In the study of historical musicology it is common to use museum collections as research resources and historical evidence. Such approaches, however, are rarely adopted by scholars dealing with Taiwan's musical past. This may be due to the fact that valuable historical collections are little known to scholars in Taiwan, or perhaps due to a more general preference for the written text as the main historical source. Drawing upon the attention paid to historical instruments and museum collections by musicologists and anthropologists, this paper focuses on 26 examples of Taiwanese aboriginal musical instruments that are either displayed or held by the Pitt Rivers Museum at the University of Oxford, exploring their historical backgrounds and further contextual information. The paper demonstrates how a museum's instrument collection can be used to contribute to historical research along with written sources. I argue that the unique and irreplaceable evidence of past musical practice contained in museum instruments may provide alternative angles and/or interpretations that will aid development of historical research on the music of Taiwan.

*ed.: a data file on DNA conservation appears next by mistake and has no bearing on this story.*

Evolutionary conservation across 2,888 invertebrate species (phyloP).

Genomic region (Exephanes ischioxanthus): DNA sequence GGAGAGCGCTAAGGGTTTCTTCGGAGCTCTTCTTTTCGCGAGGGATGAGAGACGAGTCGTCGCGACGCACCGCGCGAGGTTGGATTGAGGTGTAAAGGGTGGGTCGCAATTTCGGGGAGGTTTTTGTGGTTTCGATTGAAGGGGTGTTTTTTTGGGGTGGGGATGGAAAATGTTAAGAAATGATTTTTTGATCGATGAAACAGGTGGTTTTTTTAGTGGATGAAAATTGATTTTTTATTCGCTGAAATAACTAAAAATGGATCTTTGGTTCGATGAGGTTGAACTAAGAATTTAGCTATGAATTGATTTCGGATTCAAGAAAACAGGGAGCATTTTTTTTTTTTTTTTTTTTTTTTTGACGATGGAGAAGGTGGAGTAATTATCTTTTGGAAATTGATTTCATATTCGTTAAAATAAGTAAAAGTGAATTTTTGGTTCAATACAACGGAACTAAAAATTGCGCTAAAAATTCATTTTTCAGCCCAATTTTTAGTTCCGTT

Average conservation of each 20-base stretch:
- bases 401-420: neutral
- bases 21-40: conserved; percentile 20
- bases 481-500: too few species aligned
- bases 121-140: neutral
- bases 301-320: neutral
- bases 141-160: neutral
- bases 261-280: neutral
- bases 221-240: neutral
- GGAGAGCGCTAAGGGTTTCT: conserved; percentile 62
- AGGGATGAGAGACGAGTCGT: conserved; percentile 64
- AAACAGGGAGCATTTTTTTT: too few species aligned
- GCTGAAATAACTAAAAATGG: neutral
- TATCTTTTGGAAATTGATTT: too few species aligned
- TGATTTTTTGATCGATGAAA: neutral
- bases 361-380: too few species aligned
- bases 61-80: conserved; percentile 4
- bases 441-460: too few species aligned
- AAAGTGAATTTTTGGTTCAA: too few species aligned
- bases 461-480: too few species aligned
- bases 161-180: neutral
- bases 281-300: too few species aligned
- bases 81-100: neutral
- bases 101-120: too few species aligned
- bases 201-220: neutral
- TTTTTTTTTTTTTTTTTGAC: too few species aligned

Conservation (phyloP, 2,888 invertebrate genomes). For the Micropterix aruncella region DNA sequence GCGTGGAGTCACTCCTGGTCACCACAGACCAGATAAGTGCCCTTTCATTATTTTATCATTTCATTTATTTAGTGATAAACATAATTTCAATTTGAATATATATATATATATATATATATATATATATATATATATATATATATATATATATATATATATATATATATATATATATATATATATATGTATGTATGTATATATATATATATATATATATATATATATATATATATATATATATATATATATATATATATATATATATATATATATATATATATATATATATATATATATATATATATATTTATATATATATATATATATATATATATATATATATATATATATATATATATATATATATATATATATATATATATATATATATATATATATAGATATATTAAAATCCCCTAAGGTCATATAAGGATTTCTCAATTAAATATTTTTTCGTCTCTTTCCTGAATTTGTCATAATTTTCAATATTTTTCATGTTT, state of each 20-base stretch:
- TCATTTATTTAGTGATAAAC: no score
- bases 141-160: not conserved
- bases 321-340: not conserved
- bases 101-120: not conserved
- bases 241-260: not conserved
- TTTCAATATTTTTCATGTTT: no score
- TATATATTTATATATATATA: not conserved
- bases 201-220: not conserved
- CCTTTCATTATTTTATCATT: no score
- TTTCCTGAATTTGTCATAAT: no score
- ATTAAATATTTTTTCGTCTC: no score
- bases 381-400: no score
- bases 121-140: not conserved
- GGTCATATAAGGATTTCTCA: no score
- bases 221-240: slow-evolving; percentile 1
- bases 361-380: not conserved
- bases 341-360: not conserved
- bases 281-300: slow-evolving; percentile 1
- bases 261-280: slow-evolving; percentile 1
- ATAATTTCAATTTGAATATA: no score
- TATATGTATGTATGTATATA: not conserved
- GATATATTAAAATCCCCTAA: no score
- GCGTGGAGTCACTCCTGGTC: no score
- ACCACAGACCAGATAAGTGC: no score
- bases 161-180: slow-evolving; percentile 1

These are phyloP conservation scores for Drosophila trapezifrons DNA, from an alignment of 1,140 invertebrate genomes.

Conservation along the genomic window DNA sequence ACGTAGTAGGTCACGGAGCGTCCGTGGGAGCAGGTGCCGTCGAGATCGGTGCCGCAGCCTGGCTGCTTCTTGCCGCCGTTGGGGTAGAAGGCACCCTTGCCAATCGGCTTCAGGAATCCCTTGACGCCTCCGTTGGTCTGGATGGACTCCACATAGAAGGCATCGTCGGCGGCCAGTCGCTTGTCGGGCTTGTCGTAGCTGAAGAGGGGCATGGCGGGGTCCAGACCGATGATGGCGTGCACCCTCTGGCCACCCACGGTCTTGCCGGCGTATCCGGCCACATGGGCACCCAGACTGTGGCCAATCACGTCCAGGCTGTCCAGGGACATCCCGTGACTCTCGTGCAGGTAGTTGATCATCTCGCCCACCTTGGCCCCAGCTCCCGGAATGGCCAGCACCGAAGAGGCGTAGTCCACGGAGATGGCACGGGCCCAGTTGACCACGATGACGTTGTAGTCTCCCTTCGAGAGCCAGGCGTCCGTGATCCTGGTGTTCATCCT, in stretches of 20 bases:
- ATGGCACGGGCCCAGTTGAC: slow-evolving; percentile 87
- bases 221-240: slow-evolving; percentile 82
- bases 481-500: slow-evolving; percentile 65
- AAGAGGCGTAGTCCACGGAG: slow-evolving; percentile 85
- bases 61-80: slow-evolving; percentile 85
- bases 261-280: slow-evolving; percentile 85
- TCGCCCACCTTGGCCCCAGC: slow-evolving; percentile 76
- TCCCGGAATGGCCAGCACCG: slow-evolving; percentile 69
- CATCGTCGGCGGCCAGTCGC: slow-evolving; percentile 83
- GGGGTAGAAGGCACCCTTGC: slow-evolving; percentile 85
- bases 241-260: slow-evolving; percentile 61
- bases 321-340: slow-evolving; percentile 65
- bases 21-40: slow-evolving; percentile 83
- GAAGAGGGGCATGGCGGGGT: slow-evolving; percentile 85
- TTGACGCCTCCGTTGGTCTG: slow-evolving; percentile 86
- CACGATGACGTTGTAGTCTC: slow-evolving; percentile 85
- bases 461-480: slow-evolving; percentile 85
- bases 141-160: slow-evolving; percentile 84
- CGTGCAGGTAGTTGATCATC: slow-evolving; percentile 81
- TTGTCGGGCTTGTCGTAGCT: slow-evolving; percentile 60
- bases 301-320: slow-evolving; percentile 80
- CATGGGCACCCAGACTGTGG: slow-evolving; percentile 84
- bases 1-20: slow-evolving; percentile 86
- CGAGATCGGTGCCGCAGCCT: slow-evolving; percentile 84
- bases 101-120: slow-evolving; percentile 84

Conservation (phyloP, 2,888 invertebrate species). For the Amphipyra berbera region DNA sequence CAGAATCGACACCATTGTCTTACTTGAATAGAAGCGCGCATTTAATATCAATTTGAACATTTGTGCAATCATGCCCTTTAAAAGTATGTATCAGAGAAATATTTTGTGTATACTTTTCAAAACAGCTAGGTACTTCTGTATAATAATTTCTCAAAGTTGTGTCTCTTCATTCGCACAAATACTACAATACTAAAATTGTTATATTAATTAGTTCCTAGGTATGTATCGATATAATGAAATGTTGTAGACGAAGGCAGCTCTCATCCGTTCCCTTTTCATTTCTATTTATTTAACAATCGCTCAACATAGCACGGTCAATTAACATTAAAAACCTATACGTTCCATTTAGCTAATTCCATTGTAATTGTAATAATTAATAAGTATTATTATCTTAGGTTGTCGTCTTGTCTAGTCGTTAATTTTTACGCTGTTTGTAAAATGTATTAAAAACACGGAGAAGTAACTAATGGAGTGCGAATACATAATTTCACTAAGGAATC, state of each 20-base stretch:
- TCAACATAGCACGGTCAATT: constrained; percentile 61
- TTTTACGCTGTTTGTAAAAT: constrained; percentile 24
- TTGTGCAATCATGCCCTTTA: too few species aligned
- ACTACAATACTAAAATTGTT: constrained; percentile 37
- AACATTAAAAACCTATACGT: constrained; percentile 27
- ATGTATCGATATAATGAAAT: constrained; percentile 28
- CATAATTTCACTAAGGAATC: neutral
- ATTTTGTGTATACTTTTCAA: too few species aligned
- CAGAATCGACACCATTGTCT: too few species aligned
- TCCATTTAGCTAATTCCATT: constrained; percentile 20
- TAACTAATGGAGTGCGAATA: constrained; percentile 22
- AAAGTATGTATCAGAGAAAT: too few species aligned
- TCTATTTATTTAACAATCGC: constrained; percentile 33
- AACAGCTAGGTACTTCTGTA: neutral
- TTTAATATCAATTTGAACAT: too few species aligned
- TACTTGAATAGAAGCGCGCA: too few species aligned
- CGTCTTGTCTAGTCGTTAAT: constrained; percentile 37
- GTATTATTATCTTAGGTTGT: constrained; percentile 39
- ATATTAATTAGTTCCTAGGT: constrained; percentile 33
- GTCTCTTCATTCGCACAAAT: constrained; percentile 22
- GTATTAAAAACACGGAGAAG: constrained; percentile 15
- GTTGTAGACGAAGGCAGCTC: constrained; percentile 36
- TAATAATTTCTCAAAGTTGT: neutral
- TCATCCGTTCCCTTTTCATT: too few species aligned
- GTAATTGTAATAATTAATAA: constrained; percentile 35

Tsan-huang, Tsai (2012) Forgotten Voices behind the Display Glass: Formosan Musical Instruments at the Pitt Rivers Museum (Oxford) and Historical Research in the Music of Taiwan. In: Min Su Qu Yi: Journal of Chinese Ritual, Theatre and Folklore, No. 175, pp. 177-214. Available at https://openmusiclibrary.org/article/107170/.